Safe and Sound

COMMUNITY FIRST GUAM

Hagatna, GU
4
Star Rating
COMMUNITY FIRST GUAM is a Hagatna, GU-based, NCUA-insured credit union dating back to 1962. Regulatory filings show the credit union having $118.4 million in assets, as of December 31, 2017.

Members have $93.4 million on deposit tended by 74 full-time employees. With that footprint, the credit union currently holds loans and leases worth $93.4 million. Its 11,207 members currently have $104.4 million in shares with the credit union.

Overall, Bankrate believes that, as of December 31, 2017, COMMUNITY FIRST GUAM exhibited a good condition, earning 4 out of 5 stars for safety and soundness. Here's an analysis of how the credit union faired on the three key criteria Bankrate used to score U.S. credit unions.

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THE INSTITUTION'S SCORE

Capital Score

Capital works as a bulwark against losses and as protection for members during times of economic trouble for the credit union. Therefore, when it comes to measuring an a credit union's financial strength, capital is essential. When it comes to safety and soundness, more capital is better.

On our test to measure the adequacy of a credit union's capital, COMMUNITY FIRST GUAM received a score of 10 out of a possible 30 points, less than the national average of 15.65.

COMMUNITY FIRST GUAM's capitalization ratio of 10.00 percent in our test was lower than the average for all credit unions, suggesting that it could have a harder time weathering financial trouble than its peers.

Asset Quality Score

This test's purpose is to estimate how the credit union's loan loss reserves and overall capitalization could be affected by troubled assets, such as unpaid mortgages.

Having a large number of these kinds of assets means a credit union may have to use capital to absorb losses, reducing its cushion of equity. It also means that there are likely to be many assets that are in non-accrual status and no longer earning money, resulting in reduced earnings and potentially more risk of a failure in the future.

COMMUNITY FIRST GUAM scored 40 out of a possible 40 points on Bankrate's test of asset quality, better than the national average of 38.09.

Troubled assets made up 0.00 percent of the credit union's total assets in our test, below the national average and suggestive of superior financial strength compared to other credit unions.

Earnings score

A credit union's profitability affects its long-term survivability. A credit union can retain its earnings, giving a boost to its capital cushion, or put them to work addressing problematic loans, potentially making the credit union more resilient in times of trouble. Credit unions that are losing money, however, are less able to do those things.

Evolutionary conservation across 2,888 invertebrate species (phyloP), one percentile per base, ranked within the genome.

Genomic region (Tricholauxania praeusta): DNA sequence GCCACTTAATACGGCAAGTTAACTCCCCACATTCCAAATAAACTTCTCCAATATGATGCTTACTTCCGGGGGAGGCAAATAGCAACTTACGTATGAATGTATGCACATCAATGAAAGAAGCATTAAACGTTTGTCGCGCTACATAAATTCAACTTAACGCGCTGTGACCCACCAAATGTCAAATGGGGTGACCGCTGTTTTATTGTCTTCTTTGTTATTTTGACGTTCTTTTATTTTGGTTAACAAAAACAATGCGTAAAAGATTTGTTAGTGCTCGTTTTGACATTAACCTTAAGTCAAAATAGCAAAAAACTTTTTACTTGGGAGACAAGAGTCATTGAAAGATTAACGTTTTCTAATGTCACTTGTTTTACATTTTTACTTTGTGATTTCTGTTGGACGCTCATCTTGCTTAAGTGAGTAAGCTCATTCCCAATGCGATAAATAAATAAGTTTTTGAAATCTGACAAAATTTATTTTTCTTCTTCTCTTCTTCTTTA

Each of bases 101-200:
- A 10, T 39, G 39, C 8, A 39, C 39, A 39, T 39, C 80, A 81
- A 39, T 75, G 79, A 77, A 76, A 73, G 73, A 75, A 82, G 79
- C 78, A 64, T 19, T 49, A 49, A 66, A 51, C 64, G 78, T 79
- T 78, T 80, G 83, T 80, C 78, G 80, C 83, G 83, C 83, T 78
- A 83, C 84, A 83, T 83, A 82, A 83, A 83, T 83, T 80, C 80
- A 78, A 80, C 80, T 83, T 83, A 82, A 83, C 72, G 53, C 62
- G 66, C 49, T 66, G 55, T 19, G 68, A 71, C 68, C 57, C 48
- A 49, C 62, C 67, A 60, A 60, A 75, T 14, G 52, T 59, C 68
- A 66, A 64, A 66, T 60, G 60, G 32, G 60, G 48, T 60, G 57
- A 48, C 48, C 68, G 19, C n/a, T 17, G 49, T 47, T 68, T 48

COMMUNITY FIRST GUAM received above-average marks on Bankrate's test of earnings, achieving a score of 14 out of a possible 30.

The credit union had an earnings ratio of 0.00 percent in our test, better than the average for all credit unions, suggesting that it's running ahead of its peers in this area.

WHAT IS SAFE & SOUND?

Bankrate.com's Safe & Sound Ratings provide a star rating system to evaluate the current financial status of financial institutions. The information gathered about banks, credit unions and thrifts is updated as set forth in the Terms of Use of Safe & Sound Ratings and Reports. The Safe & Sound Ratings information is grouped by categories of banks, thrifts and credit unions.

Scoring methodology

Bankrate.com evaluates the financial condition of institutions and assigns a one- to five-star rating for each with five stars representing the highest rating. Institutions with satisfactory performance will generally receive a rating of three or more stars. The majority of institutions fall into the three- to four-star range. An institution with an "NR" rating may be too new to rate or may have limited the publicly available information in their regulatory filings. The "NR" is not an indication of financial strength or weakness. The Safe & Sound rating is believed to be reliable, but the information is not guaranteed. In addition, events since the information was collected may have altered the institution's financial condition.